Microsoft wants a toehold in enterprise data centers. Unisys needs to jump-start its Windows services business and expand its E-business revenue. So the companies today unveiled servers and software development plans designed to advance those goals.
Unisys, a $7 billion former mainframe manufacturer whose bread and butter has become sales and services of Intel-based hardware running Windows NT, introduced "mainframe-class" Wintel servers, a development agreement with Microsoft to enhance performance of Windows 2000 DataCenter Server on Unisys hardware, and consulting practices aimed at companies doing business over the Web.
Unisys derives about 18% of revenue from such E-business sales; at a press conference in New York yesterday, chief executive Larry Weinbach said he wants half of the revenue to be Web-application-related within three years. During its most recent quarter, Unisys reported slower-than-expected growth in its Windows NT business, and vowed a more Web-oriented approach.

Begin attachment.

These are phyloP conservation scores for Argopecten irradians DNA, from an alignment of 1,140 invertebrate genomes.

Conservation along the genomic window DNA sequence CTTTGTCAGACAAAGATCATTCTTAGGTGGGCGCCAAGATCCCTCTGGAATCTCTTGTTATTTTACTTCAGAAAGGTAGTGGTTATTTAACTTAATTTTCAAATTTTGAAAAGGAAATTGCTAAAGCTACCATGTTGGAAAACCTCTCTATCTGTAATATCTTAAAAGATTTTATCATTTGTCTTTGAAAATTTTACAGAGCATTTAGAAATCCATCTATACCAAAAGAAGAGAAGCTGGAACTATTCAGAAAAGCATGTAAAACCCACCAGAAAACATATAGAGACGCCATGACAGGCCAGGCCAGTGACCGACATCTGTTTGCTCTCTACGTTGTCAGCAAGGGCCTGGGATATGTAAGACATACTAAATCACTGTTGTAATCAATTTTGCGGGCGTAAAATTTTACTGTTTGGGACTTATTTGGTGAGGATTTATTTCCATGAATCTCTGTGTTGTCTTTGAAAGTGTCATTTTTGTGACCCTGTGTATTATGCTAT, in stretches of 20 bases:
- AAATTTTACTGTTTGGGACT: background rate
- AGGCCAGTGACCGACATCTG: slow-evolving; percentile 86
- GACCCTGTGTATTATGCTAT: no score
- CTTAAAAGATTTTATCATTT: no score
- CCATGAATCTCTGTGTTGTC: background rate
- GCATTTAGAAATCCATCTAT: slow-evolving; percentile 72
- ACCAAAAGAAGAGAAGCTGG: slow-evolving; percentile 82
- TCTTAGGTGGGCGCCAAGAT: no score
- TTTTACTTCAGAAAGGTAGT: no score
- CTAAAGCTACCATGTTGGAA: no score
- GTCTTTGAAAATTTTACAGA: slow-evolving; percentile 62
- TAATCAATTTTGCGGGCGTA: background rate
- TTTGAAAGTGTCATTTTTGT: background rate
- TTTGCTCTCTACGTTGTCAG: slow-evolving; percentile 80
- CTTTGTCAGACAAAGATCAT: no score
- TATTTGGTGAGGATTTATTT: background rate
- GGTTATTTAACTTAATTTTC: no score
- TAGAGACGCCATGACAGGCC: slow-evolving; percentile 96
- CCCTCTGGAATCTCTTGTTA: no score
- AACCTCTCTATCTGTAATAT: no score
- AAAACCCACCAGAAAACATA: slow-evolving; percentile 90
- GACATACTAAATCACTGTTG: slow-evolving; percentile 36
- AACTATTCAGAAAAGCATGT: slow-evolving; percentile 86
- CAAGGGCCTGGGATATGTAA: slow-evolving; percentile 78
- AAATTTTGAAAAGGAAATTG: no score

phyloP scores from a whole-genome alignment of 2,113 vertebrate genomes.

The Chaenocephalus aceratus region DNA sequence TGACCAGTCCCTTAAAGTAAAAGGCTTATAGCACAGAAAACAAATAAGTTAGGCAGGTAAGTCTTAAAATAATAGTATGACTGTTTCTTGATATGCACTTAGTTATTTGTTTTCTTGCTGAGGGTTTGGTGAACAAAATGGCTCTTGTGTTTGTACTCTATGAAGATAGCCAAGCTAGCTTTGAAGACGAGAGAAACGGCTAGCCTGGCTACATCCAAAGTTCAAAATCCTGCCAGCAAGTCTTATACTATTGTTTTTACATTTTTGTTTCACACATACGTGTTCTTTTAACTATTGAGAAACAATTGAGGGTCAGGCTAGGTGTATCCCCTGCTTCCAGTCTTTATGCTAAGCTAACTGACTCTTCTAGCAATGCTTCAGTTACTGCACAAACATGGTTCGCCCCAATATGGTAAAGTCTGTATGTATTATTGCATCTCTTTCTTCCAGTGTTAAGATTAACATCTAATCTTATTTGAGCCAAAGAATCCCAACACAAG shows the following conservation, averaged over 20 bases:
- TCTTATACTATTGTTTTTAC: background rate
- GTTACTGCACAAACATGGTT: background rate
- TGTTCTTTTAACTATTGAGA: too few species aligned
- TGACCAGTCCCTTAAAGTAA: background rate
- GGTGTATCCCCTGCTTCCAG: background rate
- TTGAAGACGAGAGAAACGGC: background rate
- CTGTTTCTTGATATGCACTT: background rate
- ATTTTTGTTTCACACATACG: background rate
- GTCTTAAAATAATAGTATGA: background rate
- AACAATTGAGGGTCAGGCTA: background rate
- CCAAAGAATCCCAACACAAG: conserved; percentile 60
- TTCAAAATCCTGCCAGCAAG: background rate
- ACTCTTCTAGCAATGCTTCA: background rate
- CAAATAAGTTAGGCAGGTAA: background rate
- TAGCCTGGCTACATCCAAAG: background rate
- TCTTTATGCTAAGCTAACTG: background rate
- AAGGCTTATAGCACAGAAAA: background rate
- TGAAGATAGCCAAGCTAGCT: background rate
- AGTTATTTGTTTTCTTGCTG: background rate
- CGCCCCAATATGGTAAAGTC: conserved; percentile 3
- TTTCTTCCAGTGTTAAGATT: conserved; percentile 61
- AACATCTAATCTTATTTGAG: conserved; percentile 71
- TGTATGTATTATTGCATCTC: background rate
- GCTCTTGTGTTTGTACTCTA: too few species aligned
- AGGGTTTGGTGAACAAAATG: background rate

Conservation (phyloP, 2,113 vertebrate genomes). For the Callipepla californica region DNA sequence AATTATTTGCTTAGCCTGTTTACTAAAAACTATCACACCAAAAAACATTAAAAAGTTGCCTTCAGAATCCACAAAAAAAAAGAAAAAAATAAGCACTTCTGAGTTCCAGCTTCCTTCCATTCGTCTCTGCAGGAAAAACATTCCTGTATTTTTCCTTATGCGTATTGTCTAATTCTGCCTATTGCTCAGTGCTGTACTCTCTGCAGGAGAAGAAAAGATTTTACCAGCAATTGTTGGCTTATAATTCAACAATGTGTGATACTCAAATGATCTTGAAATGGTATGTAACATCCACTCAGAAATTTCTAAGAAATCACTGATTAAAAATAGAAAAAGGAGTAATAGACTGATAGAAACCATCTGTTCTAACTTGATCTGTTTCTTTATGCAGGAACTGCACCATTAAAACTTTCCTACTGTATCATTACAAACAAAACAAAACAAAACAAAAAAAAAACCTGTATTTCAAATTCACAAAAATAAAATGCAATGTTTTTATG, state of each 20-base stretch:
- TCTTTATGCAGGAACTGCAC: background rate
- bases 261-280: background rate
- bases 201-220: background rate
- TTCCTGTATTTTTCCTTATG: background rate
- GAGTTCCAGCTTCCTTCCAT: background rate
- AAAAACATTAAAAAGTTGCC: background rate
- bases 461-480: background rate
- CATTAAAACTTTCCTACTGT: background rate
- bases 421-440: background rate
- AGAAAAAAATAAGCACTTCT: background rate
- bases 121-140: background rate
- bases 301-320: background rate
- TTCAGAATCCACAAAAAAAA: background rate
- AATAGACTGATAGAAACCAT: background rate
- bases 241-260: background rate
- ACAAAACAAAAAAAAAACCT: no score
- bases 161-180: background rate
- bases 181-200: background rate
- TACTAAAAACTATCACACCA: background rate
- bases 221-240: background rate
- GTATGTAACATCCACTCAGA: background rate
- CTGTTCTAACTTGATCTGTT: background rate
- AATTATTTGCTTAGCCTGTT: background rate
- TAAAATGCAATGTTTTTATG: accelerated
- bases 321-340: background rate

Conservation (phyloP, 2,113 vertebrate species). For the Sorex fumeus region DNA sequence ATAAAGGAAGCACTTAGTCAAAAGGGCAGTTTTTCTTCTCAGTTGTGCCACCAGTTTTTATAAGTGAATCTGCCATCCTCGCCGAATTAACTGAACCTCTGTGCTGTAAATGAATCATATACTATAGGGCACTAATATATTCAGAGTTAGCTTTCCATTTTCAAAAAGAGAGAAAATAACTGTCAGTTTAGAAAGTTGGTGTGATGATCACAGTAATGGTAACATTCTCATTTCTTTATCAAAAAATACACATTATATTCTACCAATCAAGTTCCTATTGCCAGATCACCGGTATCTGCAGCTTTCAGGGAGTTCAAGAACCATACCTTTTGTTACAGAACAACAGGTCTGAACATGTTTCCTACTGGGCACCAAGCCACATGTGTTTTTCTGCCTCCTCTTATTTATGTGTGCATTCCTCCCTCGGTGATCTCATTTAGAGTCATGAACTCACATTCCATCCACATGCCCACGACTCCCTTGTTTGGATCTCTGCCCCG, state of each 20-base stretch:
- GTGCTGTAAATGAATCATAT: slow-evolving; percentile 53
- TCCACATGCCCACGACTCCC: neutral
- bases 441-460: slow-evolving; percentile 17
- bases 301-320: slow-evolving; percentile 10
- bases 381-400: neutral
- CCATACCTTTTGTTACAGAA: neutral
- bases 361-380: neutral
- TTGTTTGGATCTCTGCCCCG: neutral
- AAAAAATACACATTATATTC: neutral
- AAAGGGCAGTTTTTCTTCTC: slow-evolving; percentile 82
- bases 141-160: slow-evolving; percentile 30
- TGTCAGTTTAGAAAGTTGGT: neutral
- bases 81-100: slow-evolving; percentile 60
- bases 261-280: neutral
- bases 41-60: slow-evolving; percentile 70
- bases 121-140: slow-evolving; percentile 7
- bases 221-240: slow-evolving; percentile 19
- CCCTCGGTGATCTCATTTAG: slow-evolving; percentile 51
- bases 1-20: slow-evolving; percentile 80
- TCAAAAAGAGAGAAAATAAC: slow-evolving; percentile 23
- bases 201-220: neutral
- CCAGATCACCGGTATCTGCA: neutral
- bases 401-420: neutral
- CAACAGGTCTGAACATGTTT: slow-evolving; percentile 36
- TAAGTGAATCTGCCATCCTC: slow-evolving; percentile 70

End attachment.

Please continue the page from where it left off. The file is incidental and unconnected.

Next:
To that end, Unisys plans to begin shipping in the first quarter a new line of enterprise servers for high-end transaction processing and data warehousing, dubbed the E-action ES7000. The servers, priced starting at $100,000, can support as many as 32 of Intel's Pentium Xeon or upcoming Itanium 64-bit processors. Unisys has adapted some of its mainframe technology for memory access, input/output, and partitioning to these systems, enabling performance gains through an architecture it calls "Cellular Multiprocessing."
In addition, Microsoft and Intel will develop software for "dynamic partitioning," which would automatically allocate processing horsepower to applications based on demand or time of day, for example. The capability would be available for future versions of Windows 2000 DataCenter Server.